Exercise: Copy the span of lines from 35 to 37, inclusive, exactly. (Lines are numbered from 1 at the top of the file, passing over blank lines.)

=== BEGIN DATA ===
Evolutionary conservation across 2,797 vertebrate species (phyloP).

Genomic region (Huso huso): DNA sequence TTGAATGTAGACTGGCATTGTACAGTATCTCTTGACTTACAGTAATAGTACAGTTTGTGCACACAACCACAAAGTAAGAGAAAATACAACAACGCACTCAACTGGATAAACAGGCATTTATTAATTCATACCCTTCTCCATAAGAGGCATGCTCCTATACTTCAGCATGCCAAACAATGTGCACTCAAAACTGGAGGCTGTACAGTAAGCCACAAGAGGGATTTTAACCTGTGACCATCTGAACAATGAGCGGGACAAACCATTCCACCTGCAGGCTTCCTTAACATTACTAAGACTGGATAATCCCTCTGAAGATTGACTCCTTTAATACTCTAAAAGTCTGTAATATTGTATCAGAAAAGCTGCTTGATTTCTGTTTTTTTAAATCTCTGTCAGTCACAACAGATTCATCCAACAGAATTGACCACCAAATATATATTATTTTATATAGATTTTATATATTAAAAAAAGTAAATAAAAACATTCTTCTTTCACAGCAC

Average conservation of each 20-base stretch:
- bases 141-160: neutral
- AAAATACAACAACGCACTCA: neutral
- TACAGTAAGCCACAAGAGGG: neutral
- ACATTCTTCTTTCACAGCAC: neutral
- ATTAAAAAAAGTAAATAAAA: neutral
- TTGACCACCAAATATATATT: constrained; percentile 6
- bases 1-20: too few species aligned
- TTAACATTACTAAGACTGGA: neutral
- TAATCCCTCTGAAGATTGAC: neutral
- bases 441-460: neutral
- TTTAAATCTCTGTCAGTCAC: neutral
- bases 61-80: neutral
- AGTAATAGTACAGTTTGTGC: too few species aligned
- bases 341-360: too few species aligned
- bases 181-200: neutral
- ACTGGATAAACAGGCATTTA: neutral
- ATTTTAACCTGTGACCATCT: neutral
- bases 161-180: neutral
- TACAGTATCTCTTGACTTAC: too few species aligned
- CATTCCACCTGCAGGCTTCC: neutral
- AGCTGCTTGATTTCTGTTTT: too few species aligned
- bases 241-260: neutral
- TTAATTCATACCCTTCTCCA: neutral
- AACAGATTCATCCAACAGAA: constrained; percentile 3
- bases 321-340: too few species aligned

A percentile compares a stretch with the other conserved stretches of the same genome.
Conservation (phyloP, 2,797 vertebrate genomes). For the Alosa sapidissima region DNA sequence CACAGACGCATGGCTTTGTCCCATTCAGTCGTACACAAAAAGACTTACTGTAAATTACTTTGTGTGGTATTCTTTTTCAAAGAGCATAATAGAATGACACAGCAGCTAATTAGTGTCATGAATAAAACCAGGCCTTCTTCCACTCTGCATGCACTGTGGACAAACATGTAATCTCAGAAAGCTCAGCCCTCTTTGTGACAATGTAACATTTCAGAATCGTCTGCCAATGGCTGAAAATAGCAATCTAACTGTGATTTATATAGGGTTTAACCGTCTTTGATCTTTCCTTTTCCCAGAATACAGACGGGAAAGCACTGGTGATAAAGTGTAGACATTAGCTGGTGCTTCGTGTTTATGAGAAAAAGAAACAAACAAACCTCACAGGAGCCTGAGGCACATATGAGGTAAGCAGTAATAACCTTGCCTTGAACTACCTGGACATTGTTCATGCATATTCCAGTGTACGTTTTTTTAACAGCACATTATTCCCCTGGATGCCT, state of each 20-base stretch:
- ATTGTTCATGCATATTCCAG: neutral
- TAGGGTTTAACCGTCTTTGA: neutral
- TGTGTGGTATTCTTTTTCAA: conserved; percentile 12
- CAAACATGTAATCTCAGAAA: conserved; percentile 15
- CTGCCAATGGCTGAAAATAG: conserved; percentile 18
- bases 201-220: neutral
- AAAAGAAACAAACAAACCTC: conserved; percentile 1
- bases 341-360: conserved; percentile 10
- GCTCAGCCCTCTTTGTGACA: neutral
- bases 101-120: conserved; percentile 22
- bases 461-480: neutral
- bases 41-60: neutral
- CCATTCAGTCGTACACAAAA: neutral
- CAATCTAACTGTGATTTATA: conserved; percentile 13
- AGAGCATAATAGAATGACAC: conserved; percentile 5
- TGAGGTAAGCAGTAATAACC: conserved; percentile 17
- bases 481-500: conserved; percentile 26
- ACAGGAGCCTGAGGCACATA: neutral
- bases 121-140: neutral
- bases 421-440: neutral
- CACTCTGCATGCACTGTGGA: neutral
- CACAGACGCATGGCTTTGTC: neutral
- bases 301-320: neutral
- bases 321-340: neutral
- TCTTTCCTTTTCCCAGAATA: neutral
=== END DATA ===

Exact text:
- CTGCCAATGGCTGAAAATAG: conserved; percentile 18
- bases 201-220: neutral
- AAAAGAAACAAACAAACCTC: conserved; percentile 1